When you need to say no (video transcript)

One of the most popular blogs I ever wrote was about how we’re all spreading ourselves too thin. I got a lot of comments and a lot of agreement on that one. One of the comments I got was from Tiffany who said, “I totally agree. I just don’t know how to say no without alienating my teammates.”

These are the right words to say when you have to say no.

Let’s take a real example. Imagine you’ve been asked by your colleague to attend a trade show booth at an automotive conference. The first thing you have to do is figure out whether it’s worth doing at all.

You can ask great questions like, “tell me a little bit about this conference. Who’s going to be there? How many of our key clients will be attending?” It’s possible that these questions will actually cause your teammate to question whether it’s worth doing. Sometimes we’re doing things just because we always have. So slowing down, being more deliberate about what you do is really good value for your teammates.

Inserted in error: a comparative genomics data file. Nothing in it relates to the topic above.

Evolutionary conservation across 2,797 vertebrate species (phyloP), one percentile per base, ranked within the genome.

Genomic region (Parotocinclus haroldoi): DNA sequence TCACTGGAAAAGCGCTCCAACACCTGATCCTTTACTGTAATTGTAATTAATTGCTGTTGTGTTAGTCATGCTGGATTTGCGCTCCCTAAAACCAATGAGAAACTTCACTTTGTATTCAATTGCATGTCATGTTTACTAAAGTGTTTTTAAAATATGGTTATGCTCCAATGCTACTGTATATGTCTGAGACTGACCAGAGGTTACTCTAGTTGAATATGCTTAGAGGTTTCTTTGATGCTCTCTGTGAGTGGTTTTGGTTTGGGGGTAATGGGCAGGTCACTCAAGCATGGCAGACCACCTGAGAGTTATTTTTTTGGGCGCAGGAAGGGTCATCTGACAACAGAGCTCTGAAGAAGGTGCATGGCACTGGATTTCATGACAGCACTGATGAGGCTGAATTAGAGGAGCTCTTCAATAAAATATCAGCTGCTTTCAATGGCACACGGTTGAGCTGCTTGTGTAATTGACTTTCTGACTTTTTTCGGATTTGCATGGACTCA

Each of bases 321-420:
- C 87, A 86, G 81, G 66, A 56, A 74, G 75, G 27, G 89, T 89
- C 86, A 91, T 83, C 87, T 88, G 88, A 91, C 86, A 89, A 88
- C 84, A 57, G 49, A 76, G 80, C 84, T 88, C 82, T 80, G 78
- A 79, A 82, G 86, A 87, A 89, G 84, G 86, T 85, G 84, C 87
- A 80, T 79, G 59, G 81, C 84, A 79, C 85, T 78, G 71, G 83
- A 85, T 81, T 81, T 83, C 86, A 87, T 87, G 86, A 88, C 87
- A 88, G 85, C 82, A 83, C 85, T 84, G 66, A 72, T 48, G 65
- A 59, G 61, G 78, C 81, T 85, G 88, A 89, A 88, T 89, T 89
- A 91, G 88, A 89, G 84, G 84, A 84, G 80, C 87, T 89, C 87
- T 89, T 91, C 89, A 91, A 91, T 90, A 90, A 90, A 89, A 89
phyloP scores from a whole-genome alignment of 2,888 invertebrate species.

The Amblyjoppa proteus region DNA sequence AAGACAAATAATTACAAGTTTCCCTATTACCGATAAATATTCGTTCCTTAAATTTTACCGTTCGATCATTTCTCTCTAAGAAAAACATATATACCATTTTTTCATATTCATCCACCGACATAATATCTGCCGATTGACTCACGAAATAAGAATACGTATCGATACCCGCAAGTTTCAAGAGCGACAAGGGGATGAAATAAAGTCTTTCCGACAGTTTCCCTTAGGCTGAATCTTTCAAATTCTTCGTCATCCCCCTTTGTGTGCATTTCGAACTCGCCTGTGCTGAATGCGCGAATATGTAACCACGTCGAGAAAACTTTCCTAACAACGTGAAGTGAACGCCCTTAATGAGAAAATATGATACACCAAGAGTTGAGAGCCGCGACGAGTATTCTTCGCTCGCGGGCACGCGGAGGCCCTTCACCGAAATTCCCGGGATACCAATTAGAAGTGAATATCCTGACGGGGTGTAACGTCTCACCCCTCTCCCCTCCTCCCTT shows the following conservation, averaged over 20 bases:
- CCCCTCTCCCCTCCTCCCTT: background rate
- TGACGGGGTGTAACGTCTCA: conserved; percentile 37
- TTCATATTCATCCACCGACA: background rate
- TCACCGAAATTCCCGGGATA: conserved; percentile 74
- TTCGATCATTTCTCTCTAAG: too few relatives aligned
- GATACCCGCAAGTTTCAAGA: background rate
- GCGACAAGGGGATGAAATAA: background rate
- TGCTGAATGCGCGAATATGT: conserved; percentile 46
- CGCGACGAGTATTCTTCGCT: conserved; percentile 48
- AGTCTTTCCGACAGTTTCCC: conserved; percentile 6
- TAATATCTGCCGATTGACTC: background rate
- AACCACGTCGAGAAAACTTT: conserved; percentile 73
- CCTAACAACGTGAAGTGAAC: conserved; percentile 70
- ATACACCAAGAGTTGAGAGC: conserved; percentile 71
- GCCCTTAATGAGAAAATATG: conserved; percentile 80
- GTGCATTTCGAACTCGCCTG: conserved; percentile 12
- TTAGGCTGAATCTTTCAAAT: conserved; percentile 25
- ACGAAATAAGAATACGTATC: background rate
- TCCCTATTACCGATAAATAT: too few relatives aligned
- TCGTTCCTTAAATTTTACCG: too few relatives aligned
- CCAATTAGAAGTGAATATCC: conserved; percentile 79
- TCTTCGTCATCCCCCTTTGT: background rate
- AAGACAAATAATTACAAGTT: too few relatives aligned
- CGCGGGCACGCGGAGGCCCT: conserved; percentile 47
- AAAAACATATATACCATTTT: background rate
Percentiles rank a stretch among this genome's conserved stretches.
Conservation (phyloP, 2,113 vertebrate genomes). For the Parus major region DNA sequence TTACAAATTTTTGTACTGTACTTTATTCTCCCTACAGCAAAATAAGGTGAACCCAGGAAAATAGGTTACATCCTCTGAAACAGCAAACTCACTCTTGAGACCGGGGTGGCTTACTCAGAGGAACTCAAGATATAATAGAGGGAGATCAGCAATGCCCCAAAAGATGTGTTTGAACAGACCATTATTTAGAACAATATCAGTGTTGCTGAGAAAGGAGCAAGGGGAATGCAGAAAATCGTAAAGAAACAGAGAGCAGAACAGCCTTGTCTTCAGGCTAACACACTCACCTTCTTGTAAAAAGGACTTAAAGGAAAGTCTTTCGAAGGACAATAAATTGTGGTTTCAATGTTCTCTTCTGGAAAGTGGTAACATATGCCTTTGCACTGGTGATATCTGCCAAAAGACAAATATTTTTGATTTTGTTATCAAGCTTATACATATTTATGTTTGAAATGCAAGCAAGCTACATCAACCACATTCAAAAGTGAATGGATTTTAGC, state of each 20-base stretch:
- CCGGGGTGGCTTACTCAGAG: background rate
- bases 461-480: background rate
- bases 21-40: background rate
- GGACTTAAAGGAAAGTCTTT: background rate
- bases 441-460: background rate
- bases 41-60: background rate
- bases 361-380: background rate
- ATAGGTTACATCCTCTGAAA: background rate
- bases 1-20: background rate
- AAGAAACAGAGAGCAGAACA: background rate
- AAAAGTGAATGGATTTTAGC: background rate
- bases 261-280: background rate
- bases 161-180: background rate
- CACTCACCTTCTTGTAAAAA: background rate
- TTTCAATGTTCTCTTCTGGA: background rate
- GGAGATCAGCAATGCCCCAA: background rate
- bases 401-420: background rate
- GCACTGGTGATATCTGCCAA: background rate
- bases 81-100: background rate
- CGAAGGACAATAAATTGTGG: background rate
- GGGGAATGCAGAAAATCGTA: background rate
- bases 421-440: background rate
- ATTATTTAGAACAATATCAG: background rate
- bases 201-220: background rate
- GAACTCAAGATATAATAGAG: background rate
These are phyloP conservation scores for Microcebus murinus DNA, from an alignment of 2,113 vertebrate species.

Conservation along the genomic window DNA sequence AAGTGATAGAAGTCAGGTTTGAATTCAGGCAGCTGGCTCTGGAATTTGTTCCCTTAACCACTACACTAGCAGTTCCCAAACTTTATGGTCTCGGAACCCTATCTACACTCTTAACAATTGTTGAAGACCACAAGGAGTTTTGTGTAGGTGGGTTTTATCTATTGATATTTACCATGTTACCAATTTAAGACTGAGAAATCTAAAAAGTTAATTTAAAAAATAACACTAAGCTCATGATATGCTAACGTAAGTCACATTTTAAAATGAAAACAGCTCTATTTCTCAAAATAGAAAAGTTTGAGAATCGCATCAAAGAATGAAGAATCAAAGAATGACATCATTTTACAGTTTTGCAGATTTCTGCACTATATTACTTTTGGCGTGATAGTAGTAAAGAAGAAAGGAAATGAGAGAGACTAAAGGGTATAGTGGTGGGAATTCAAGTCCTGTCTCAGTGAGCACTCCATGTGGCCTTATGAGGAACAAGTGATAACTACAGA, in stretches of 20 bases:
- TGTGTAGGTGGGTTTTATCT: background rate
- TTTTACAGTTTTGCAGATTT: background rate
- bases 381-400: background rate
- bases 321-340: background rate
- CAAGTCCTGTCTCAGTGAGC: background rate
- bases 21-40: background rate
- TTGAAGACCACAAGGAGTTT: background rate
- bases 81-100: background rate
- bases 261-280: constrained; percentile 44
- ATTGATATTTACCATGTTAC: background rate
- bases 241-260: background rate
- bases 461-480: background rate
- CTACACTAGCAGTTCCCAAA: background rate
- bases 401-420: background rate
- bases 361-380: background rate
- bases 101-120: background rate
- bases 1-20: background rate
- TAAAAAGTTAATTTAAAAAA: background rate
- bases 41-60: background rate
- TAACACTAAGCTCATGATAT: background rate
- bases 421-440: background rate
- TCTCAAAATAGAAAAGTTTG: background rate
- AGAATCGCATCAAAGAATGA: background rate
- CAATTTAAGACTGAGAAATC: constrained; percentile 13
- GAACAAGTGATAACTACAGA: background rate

It’s possible, when you have that conversation, the answer’s going to be, “you know what? We should pass”. Probably not very often though. So if you decide it’s something worth doing, then you have to figure out whether it’s something you should be doing. Maybe you can say, “The boss and I have agreed that my focus for this year is going to be on the agricultural sector and I don’t think this is really in my sweet spot for this year.” If that’s the case, don’t just leave them hanging. You have to figure out who can help them.

When we think about this conference, who might be really good to attend? Who is it on the team whose clients are going to be there or who knows this industry really well? When somebody comes to you with work, help them figure out whether it’s worth doing, help them decide and understand why maybe it’s not you that’s best to do it and don’t leave them hanging.

Find someone who is good. These are the right words to say when you have to say no.

More on this

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Embracing No-vember

Enough is Enough!–Tips and Tools for Saying NO